Show scrutinizes productions of Republican-era institute

DAILY SABAH
ISTANBUL
Published 10.12.2018 21:48
Updated 11.12.2018 08:00
The exhibition presents a selection of archival materials and works of art along with oral narratives relating to the productions of Gazi Education Institute students.
The exhibition presents a selection of archival materials and works of art along with oral narratives relating to the productions of Gazi Education Institute students.

Exploring the Arts and Crafts Department at Gazi Education Institute for its unique approach to art education, the exhibition ‘Idealist School, Productive Studio' awaits visitors at SALT Galata

Now open at SALT Galata and running until Feb. 17, "Idealist School, Productive Studio" focuses on the years between 1932 and 1973, marking the period when the Arts and Crafts Department at Gazi Education Institute was opened and until when the institute's boarding school was rescinded.

The principal teacher training school, established three years after the foundation of the Republic of Turkey in 1923, Gazi Education Institute in Ankara was assigned to train teachers with all the necessary skills to exercise their profession under conditions of hardship, both materially and intellectually. The students were provided with applicable knowledge, which was considered to be the most practical and favorable in the political climate of the period. The institute's Arts and Crafts Department developed a curriculum around the concept of "work" with a pedagogical approach that emphasized "learning by doing." An original variety of art education was made available, whose fundamental principles found expression in the practices of the graduates, trained as artist-teachers.


Students at Gazi Education Institute were provided with applicable knowledge, which was considered to be the most practical and favorable in the political climate of the period.

Adding a new layer to SALT's research on the art history in Turkey, the exhibition presents a selection of archival materials and works of art along with oral narratives.

The notion and practice of work education became widespread among

industrializing countries from the end of the 19th century onward, especially on the utilization of new means of production. In the 20th century, however, late-industrializing countries concentrated on raising generations of skilled workers who could serve as the agents of implementing rapid progress. This transformation involved associating the old with laziness and lethargy and the new with creation, construction, design and utility. As a result, in many countries, work education came to be seen as the basis of modern pedagogy. In the Ottoman Empire, the first debates around the idea emerged in 1908, when Mustafa Satı Bey was appointed director of Dârulmuallimîn, an all-male teacher training school in Istanbul. In subsequent years, they were further developed by the reflections of thinkers including İsmail Hakkı Baltacıoğlu and İsmail Hakkı Tonguç and eventually formed the conceptual basis for a number of leading institutions like Gazi Education Institute.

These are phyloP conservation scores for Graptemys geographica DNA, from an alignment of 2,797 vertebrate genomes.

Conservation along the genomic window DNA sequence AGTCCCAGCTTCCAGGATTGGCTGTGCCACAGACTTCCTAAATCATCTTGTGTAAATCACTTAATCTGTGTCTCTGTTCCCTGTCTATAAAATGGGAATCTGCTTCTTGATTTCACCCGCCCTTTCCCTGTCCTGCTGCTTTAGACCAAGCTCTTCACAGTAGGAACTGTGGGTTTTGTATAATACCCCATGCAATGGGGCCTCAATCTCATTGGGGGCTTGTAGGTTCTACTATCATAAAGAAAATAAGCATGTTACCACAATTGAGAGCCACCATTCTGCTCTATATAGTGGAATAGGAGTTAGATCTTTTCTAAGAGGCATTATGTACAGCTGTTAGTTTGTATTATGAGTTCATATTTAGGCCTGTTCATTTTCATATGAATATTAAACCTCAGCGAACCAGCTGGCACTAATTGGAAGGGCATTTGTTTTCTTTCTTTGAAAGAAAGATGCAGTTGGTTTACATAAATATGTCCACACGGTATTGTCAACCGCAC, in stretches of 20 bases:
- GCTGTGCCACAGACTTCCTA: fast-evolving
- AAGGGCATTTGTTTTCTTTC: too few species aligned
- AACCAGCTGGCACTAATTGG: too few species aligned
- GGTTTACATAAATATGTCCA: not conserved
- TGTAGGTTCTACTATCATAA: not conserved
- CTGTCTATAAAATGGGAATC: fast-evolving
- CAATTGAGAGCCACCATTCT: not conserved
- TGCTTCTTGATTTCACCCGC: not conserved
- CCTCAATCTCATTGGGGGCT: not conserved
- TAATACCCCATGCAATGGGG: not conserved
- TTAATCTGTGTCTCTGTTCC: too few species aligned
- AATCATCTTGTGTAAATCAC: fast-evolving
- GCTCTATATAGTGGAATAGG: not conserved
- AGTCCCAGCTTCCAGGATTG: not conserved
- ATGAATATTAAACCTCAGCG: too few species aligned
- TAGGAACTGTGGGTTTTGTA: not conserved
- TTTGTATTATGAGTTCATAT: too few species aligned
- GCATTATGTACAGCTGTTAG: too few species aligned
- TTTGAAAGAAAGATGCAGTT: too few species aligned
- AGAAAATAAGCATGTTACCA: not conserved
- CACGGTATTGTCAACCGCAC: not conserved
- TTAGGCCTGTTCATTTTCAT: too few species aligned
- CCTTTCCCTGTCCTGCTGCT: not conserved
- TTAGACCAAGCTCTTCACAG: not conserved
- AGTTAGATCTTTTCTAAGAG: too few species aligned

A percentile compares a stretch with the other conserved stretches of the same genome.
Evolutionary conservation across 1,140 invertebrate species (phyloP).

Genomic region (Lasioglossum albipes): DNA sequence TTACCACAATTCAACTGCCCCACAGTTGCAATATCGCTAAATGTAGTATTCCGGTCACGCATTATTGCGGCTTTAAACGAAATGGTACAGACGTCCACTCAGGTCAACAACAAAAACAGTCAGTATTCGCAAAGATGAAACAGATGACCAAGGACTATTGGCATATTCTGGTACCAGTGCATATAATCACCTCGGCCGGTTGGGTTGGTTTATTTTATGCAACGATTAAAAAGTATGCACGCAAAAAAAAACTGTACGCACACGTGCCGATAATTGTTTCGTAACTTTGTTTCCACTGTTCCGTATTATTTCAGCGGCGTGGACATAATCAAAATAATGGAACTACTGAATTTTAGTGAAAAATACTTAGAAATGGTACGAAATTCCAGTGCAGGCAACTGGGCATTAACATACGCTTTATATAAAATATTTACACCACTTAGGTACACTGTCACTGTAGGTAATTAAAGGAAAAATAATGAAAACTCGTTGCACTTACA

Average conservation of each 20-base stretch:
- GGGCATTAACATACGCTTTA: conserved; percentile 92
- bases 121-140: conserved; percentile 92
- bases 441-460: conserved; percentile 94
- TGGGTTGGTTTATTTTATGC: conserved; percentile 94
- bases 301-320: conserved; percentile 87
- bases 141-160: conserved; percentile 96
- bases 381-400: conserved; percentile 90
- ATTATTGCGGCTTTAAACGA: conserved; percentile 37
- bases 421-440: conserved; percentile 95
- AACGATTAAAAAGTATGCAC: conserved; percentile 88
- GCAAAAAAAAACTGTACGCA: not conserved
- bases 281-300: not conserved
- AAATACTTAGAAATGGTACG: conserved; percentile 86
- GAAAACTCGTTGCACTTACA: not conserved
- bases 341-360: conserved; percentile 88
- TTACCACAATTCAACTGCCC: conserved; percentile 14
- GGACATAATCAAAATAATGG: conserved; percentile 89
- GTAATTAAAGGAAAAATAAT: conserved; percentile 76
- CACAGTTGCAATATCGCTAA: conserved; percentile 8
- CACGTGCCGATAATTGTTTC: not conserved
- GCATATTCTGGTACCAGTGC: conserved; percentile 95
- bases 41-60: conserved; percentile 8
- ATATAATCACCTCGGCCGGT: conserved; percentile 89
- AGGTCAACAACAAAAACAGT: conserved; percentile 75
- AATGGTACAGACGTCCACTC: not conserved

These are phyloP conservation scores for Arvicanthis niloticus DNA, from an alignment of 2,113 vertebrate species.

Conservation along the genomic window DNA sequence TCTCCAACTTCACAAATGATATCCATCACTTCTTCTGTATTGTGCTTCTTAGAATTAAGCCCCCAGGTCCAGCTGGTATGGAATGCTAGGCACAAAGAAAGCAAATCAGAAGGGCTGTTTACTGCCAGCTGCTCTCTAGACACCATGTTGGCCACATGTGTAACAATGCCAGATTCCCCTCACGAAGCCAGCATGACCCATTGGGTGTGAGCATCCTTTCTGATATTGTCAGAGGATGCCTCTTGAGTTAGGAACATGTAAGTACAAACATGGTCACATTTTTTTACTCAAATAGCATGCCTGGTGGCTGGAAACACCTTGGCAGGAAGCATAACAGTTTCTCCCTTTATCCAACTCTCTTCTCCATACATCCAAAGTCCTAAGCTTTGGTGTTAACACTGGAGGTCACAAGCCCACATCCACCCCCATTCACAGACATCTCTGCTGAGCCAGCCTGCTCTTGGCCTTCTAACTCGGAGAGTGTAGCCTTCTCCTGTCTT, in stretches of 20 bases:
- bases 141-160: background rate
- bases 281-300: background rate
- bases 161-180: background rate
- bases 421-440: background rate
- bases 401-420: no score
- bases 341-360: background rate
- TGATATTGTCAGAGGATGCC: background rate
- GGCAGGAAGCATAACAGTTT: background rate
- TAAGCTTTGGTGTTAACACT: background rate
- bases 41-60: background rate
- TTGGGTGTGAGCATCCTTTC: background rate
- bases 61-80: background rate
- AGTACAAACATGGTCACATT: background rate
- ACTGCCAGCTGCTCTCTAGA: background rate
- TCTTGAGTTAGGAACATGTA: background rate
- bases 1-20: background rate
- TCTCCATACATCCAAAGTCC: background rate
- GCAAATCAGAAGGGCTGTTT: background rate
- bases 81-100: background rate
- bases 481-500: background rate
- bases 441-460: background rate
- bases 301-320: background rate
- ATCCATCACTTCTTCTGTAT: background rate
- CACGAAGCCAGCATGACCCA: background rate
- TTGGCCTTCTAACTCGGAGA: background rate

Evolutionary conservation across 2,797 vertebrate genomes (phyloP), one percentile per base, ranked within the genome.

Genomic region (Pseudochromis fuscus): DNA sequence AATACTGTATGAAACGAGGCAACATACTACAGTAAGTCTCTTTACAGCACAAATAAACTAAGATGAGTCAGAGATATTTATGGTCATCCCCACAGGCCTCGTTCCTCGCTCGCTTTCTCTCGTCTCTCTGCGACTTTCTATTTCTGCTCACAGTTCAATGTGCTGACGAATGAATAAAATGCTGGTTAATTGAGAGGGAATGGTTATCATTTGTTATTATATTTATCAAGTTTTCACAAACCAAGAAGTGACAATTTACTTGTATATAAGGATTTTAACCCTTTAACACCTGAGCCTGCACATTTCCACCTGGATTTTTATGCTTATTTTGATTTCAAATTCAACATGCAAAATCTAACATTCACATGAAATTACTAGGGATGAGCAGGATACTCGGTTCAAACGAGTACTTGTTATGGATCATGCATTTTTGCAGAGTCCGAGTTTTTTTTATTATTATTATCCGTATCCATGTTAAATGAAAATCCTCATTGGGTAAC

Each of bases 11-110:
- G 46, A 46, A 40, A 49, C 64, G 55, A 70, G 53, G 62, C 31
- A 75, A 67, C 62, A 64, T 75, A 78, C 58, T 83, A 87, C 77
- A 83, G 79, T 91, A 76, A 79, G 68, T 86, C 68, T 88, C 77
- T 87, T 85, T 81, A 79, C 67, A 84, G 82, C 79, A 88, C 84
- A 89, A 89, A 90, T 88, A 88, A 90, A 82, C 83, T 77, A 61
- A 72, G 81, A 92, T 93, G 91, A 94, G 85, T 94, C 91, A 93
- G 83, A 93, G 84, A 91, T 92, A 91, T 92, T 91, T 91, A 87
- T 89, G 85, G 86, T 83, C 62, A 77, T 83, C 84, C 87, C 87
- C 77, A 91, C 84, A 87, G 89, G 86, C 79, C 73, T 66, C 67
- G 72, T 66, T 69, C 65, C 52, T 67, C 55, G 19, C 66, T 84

In the Gazi Arts and Crafts Department, art was consciously linked to work and profession as part of the overarching political and social mobilization that was viewed essential to the modern republic. This approach played a significant role in the development of artist-teachers by combining fine art studios like painting, graphics and modelling together with applied arts studios like wood, metal and cardboard works. Students were taught to produce with diverse materials that, in the future, they could use in their art classes as well as their own artistic practice.

"Idealist School, Productive Studio" explores the contributions of this comprehensive mastery of knowledge made to future generations through archival visual records, textbooks of pedagogy and pedagogical debates held in various journals.

Works produced with an array of printing techniques by Nevzat Akoral, Mustafa Aslıer, Muammer Bakır, Nevide Gökaydın, Mürşide İçmeli and Süleyman Saim Tekcan showcase the constructive side of the department's graphics education. Son of a watch repairman, Cengiz Çekil's 2005 work "1,200 Saat" ("1,200 Watches"), comprising of 1,200 old watches purchased at flea markets; and İsmail Saray's installation "Duvara Ders Anlatma" ("Lecture to a Wall") (1980/2018), reproduced for this exhibition by the artist, represent fine examples of graduates' varied art practices. Osman Dinç's "Triptik" ("Triptych") (1978) in wood, glass, felt and iron; as well as "İsimsiz" ("Untitled") (2006) by Remzi Savaş, a symbolic interpretation of iron scale weights, feature the use of unusual materials. The exhibition also includes Halil Akdeniz's "Kompozisyon" ("Composition") (1964), executed with oil paint that Akdeniz prepared when he was a student; and a drawing by Gülgün Başarır for Refik Epikman's 1965 studio.

Following the initial presentation at SALT Galata in Istanbul, "Idealist School, Productive Studio" will be on display at Çankaya Municipality Contemporary Arts Center in Ankara between March 4 and April 7, 2019.

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